A Federal High Court has freezed the bank accounts belonging to Sani Dangote the Vice President of Dangote group and owner of Dansa Foods, in 20 banks over bad debt.Union Bank brought the case against Dangote,whose brother Aliko is regarded as Africa’s richest man according to Forbes world billionaire list.
Union bank brought the against Dangote, alleging that the businessman is owing it about N5 billion.However, other banks showed interest in the case because Mr. Dangote is also owing them. Justice Okon Abang said all accounts belonging to Dangote should be incapacitated pending the hearing of the suit on September 11, 2014.
The banks are Access, CITI, Diamond, Ecobank, Enterprise, Fidelity, First Bank, First City Monument Bank (FCMB), Guaranty Trust Bank (GTB), Heritage, Keystone, Mainstreet, Skye Bank, Stanbic IBTC, Standard Chartered Bank, Sterling, United Bank for Africa (UBA), Unity, Wema and Zenith.
Justice Abang, however, ordered Union Bank to file undertaken to indemnify the defendants in the event that the freezing order ought not to have been made.
“In line with Order 28 rule 2 of the rules of this court, an interim order is hereby made restraining the banks from allowing the defendants to operative their accounts with them especially honouring withdrawal of funds.
“I think the dictate of justice demands that a preserving order should be made to preserve the res (subject matter) of this suit,” Justice Abang held.
Union Bank had sued Dangote and his companies over alleged failure to liquidate about N5 billion debt despite repeated demands.
‘’The bank, in two separate suits against Dangote and his companies, had sought an order of mareva injunction restraining all commercial banks in Nigeria from allowing withdrawal of funds from their accounts pending the determination of the suits.
When the matter came up for hearing on Thursday, the motion could not be heard as the defendants had filed objection challenging the jurisdiction of the court to entertain the suit.
Two out of all the banks, Diamond and Zenith banks appeared before the court on and explained that Dangote was equally indebted to them.
Zenith Bank specifically said Dangote was indebted to the bank to the tune of €7 million Euros
However while stating that he would entertain all the applications filed in the matter on September 11, Justice Abang said there was an urgent need to preserve the res in view of the allegation that the defendants were about to move the funds abroad.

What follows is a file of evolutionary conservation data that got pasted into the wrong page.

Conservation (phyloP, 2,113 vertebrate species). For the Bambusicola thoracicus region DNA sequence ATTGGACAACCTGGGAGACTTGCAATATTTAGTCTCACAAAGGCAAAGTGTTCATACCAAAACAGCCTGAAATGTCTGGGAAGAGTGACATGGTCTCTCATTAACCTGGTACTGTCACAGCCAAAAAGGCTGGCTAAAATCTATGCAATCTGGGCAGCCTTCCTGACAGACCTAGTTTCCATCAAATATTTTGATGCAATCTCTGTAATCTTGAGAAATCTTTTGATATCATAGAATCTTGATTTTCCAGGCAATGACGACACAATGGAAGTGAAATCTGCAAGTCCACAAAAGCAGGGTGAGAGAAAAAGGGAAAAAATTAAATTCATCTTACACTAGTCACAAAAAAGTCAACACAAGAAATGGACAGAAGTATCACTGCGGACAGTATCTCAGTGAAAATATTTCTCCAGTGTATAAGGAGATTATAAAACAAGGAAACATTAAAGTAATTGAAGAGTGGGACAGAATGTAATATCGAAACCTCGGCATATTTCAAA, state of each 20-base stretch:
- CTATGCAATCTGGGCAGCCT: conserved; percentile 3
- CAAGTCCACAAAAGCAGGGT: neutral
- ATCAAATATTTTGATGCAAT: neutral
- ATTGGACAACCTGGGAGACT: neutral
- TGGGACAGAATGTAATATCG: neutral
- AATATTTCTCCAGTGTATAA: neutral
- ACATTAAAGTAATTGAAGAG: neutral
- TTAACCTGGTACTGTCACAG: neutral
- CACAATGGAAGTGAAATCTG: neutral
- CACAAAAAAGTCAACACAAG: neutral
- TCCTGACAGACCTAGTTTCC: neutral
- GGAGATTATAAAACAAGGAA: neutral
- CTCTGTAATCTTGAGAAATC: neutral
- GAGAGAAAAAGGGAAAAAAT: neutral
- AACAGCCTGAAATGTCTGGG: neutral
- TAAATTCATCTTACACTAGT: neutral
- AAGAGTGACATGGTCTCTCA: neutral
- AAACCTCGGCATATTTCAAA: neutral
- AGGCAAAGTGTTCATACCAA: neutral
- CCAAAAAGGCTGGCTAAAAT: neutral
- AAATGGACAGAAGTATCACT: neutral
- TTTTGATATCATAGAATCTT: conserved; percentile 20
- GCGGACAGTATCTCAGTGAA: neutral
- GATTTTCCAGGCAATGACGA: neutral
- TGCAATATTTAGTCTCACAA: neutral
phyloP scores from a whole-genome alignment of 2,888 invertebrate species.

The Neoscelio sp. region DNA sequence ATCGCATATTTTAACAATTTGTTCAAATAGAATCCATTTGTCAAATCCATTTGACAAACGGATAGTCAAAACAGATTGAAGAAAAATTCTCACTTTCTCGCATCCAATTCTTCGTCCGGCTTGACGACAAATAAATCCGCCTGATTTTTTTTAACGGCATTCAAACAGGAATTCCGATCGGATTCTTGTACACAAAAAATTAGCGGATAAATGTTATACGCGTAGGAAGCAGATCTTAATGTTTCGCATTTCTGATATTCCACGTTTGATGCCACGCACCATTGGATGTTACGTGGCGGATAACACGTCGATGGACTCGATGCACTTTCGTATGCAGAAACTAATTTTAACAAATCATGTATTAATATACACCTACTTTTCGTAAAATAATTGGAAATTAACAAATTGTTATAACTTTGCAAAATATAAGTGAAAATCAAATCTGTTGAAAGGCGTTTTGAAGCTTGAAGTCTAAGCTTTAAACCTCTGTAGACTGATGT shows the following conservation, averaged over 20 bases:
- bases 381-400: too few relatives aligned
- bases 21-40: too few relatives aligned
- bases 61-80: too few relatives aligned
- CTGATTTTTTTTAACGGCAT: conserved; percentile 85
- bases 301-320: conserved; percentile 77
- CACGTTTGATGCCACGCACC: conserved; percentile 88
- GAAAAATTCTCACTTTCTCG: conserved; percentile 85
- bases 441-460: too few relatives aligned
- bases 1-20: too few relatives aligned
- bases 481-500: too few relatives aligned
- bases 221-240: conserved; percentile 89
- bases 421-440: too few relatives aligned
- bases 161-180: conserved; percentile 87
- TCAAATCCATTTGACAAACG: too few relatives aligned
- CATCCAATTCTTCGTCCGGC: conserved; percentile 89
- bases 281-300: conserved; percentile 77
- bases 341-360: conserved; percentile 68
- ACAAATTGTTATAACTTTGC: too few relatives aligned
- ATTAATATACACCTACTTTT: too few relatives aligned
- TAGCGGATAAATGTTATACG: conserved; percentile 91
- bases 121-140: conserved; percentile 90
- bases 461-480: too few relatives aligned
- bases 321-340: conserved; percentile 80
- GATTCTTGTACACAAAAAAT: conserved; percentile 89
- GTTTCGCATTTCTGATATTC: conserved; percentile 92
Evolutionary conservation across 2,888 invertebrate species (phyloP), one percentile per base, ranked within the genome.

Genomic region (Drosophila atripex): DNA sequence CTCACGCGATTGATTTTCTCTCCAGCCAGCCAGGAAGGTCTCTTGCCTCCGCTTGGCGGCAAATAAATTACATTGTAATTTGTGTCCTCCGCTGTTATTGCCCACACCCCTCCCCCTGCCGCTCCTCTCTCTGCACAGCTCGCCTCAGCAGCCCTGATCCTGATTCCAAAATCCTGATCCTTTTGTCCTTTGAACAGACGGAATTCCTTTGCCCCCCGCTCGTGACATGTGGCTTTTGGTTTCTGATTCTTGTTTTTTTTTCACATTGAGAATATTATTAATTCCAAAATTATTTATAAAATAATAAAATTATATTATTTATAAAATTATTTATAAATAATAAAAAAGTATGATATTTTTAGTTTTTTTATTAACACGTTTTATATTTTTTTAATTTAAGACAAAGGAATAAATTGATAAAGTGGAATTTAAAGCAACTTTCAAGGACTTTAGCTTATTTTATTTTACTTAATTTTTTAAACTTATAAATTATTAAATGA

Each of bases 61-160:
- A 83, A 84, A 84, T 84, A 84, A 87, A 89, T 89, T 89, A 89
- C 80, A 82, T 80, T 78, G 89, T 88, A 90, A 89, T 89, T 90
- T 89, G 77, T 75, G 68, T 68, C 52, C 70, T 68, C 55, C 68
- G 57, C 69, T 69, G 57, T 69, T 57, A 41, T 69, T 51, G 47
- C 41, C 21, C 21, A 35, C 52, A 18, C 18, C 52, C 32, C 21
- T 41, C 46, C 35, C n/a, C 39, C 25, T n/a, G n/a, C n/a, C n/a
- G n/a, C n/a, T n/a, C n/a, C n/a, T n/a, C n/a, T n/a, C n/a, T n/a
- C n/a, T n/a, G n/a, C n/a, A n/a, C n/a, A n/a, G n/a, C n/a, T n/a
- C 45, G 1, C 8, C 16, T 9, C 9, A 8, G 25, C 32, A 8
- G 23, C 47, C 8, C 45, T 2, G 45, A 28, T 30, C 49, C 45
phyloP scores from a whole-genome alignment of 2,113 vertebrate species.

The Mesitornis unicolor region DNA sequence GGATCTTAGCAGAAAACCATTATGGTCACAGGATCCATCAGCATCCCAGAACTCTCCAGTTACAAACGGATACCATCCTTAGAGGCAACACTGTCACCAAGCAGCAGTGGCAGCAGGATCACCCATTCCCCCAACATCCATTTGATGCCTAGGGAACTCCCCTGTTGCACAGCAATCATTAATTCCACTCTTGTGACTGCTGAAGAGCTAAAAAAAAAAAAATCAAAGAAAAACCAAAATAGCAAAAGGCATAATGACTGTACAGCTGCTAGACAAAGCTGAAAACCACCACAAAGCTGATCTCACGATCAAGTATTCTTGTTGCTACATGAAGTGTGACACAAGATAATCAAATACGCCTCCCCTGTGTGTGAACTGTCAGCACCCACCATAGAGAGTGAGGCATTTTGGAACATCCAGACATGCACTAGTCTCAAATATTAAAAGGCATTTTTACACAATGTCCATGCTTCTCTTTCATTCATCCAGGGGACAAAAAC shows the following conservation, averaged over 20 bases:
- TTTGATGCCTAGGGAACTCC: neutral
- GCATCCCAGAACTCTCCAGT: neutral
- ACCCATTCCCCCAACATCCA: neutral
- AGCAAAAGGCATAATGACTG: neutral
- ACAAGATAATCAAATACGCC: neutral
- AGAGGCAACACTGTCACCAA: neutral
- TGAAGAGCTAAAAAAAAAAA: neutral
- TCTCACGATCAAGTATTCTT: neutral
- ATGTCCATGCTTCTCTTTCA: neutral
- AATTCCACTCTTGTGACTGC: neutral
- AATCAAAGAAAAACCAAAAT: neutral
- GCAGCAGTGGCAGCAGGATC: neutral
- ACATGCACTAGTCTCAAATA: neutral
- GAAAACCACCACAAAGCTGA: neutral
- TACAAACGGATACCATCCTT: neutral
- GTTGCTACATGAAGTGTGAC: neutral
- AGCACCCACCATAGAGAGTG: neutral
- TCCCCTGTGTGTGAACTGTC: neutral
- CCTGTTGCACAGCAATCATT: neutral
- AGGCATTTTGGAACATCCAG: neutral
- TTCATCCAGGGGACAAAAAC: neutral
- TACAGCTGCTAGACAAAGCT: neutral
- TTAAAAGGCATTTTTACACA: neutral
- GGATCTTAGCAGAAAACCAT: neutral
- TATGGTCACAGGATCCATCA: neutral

Union Bank, in the suits, alleged that in a bid to evade payment of the loan, Dangote has been making frantic efforts to deplete the funds in the accounts of his companies, and that investigation had revealed that the defendants had started diverting the funds to Dubai in United Arab Emirates (UAE), Canada and Switzerland.
According to two separate affidavits in support of the suits deposed to by one Olufunmilola Ayoola, an official of the bank, it was alleged that the failure of the defendants to liquidate the monumental debt had negatively affected the Nigerian economy, a development which the bank claimed necessitated the suits.
Ayoola further averred that Union Bank was having difficulty in extending credit facilities to small scale businesses which in turn would have helped in boosting the nation’s economy and salvage the country from its present malaise of corruption and under development crisis.
The bank stated that the funds which Sani and his companies failed to pay, were capable of going a long way in impacting positively on the nation’s economy.
According to the processes, the bank in September 2008, granted the defendants N5.2 billion.
The breakdown of the loan was given as follows; N500 million overdraft, N500 million advert loan, $2.5 million equipment lease, $2.5 million sales and lease back and $30 million import finance.
Ayoola recalled that when the defendants could not fulfil the promise of paying back the credit facilities from time to time, the bank approved the restricting of the loan, despite that development, Dansa Foods was indebted to the bank to the tune of N4.003 billion as at November 29, 2012.
The loan was later reduced to N3.477 billion, but despite repeated demands, the defendants failed to liquidate the debt.
Bulk Pack, on the other hand, as at date, is indebted to the bank to the tune of N745.145 million’